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Let's talk about Laser Cutters!

Here at Smoke&Mirrors, we deal with water cooled glass-tube CO2 machines up to 100W and offer replacement tubes for your CO2 laser cutter machines. These laser cutters are not as costly to maintain as some of the other machines within the industry, and are generally more user-friendly. Although we will not cover CO2 laser cutters in this article, do stay tuned...!

But what are these other machines?!

1. Diode Laser Cutters

 

Diode lasers can range from a simple desktop build to more industrial setups used for skin treatment or other medical procedures. In general what we refer to as "diode laser" is the component within the machine that produces the beam which will then engrave or cut the work piece or surface it is aimed at.

These lasers are also called semiconductor lasers. Light is emitted by passing current through a semiconductor, and that light is used for various applications. They are used widely in our daily life from laser printers to optic disks such as DVDs, etc. These lasers have the advantage of being small and are low voltage, low current, and therefore are often mounted on smaller laser cutters. Diode laser cutters are often cheap and the quality and safety considerations vary wildly, too. Although they are able to cut and engrave materials like wood, diode laser cutters have a difficulty dealing with acrylics.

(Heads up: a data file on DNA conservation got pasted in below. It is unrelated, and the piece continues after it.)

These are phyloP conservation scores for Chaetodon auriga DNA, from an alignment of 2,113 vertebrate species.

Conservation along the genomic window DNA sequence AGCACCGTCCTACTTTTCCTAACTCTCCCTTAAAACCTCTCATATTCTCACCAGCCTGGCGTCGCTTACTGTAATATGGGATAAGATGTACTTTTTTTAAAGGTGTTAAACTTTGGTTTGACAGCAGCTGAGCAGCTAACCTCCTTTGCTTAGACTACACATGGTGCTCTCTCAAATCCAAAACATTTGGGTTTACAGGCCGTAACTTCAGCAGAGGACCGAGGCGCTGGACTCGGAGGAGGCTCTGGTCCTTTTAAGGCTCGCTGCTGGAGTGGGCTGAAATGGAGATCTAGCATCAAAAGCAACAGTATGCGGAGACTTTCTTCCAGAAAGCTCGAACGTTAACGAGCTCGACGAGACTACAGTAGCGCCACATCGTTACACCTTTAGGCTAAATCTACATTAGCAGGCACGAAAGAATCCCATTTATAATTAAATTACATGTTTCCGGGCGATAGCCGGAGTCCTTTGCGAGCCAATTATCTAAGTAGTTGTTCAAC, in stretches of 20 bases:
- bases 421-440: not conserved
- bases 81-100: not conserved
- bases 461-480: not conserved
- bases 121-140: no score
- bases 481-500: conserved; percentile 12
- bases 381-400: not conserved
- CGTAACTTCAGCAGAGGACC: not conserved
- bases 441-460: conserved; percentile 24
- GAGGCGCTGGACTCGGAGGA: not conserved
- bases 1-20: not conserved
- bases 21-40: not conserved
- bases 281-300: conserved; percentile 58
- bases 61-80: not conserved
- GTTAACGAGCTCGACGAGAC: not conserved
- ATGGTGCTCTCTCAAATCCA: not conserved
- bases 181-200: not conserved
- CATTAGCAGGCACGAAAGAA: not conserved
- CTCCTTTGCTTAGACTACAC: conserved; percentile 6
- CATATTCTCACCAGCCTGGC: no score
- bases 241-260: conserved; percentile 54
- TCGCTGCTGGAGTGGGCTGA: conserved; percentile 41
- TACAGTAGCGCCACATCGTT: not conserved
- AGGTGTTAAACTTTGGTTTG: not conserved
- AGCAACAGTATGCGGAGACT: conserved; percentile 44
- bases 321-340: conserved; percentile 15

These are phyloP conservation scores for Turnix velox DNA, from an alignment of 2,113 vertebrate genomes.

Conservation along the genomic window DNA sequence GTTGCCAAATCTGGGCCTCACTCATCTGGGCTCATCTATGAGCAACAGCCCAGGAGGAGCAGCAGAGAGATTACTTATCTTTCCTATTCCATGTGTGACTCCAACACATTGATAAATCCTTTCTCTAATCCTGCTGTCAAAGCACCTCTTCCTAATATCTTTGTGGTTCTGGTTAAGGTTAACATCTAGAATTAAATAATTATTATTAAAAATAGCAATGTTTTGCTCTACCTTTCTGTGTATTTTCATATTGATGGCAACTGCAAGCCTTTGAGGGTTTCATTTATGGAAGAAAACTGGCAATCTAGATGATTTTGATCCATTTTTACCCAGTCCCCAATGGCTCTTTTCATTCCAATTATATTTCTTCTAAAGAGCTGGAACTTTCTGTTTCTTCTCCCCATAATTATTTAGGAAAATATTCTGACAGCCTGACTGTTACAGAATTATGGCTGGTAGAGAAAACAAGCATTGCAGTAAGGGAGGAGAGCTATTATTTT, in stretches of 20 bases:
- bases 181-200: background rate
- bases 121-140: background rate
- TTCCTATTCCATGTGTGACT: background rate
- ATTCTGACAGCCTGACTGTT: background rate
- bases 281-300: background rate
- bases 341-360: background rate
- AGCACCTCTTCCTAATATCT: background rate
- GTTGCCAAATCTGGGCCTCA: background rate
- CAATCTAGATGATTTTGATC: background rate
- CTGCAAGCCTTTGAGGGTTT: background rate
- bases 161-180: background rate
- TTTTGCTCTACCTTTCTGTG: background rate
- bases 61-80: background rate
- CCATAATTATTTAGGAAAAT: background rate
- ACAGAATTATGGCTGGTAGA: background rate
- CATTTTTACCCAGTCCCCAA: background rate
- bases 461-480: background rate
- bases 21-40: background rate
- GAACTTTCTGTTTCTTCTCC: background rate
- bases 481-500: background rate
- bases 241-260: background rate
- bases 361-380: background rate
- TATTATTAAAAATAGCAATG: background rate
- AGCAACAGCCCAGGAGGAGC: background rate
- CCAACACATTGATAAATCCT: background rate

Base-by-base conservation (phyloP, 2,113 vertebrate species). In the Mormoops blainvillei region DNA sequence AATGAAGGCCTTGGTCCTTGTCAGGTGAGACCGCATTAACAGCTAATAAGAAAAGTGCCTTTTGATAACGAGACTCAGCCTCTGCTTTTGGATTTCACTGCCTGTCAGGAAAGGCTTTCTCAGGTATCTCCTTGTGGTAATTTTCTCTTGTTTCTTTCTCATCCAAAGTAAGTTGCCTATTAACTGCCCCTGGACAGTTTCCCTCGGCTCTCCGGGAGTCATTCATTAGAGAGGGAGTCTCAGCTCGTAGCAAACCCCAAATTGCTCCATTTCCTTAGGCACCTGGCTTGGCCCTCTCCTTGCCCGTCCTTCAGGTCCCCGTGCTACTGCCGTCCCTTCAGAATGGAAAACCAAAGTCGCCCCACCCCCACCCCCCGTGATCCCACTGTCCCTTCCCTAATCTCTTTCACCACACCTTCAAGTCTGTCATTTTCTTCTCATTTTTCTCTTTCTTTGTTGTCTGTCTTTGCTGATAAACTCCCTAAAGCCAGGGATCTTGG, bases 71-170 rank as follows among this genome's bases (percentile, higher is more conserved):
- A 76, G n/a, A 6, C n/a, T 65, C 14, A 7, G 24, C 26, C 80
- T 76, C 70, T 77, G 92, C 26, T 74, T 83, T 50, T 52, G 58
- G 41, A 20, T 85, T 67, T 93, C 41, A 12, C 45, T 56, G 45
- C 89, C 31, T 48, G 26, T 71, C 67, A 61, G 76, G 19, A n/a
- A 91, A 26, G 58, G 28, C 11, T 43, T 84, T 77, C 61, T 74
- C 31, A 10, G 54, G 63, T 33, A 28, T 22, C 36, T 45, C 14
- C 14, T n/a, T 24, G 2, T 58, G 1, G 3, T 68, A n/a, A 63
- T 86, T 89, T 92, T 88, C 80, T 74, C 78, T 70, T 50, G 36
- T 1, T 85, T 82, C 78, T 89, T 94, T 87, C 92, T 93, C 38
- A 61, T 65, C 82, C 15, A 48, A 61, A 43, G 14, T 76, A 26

2. Nd:YAG Laser Cutters

 

Nd:YAG lasers are optically charged using a flashtube. These lasers typically emit light with a wavelength of 1064 nm, within the infrared spectrum.

This type of technology allows the cutting of non-steels, such as copper, brass, aluminium and aluminium alloys.

3. Fibre Laser Cutters

 

In fibre lasers, the active gain medium is an optical fibre doped with rare-earth elements such as erbium, ytterbium, neodymium, dysprosium, praseodymium, thulium and holmium. They are related to doped fibre amplifiers, which provide light amplification without lasing.

Fibre laser cutters are able to cut through stainless steel, carbon steel and ceramics as well.

 

4. RF Lasers

 

An RF laser uses a metal chamber that contains the laser gas mixture as its "tube". Precisely controlled radio frequency energy is used to create ionised gas plasma for the laser to produce a laser beam. These lasers are designed to operate without high voltage and water cooling. 

 

5. Galvanometer (Galvo) Lasers

 

Laser cutters which use a Galvanometer or Galvo system use mirror technology to move the laser beam in different directions by rotating and adjusting mirror angles within the boundaries of a work area. Galvo lasers are ideal for using fast speed and intricate fine detailed marking and engraving. It does not need much maintenance; the only maintenance required for Galvo laser is the revision of the lenses.

 

6. BONUS: Plasma Cutters

Plasma cutters are not to be confused with a "Plasma laser", as that is what we can see in popular cartoons and Sci-Fi shows. As opposed to common belief, plasma cutting doesn’t use fire or a flame. Instead, it uses conductive ionised gas (or simply just air), which is also known as plasma, and its cutting process is characterised by the use of a plasma torch. When activated, the plasma torch will project a mixture of gases, including nitrogen and hydrogen, through the nozzle, which subsequently creates plasma.

This state of material is able to melt (cut) through the toughest of materials.